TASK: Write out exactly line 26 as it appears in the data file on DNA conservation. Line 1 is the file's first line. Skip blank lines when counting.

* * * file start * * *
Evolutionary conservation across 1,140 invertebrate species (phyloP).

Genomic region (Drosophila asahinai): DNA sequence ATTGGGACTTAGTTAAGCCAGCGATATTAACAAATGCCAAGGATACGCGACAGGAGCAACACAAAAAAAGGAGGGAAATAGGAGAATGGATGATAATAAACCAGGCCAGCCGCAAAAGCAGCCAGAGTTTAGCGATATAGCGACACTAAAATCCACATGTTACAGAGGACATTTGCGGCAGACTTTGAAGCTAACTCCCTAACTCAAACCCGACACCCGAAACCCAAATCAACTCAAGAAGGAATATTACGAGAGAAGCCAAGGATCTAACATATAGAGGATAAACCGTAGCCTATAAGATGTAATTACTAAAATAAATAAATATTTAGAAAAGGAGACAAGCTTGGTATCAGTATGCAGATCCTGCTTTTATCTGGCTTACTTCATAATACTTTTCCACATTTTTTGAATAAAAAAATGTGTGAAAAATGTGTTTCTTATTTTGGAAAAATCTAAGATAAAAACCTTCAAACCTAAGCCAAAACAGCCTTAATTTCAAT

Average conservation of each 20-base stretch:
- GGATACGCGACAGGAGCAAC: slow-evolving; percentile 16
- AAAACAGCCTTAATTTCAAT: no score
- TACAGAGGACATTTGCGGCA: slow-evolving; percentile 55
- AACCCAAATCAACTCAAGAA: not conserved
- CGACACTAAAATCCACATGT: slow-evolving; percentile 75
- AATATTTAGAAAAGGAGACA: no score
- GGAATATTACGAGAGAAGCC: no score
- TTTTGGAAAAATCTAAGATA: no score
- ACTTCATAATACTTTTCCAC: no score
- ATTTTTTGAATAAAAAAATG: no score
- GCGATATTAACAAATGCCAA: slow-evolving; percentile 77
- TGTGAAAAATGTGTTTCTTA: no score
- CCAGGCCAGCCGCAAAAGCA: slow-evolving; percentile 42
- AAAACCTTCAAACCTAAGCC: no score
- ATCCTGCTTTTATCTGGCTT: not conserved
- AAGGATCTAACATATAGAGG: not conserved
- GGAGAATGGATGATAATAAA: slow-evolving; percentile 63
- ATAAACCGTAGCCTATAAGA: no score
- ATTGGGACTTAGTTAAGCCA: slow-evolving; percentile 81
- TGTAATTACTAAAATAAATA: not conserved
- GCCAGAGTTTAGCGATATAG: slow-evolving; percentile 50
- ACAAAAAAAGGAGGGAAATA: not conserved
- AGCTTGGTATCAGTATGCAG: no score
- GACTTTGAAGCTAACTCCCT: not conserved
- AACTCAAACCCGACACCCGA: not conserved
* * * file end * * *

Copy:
- AGCTTGGTATCAGTATGCAG: no score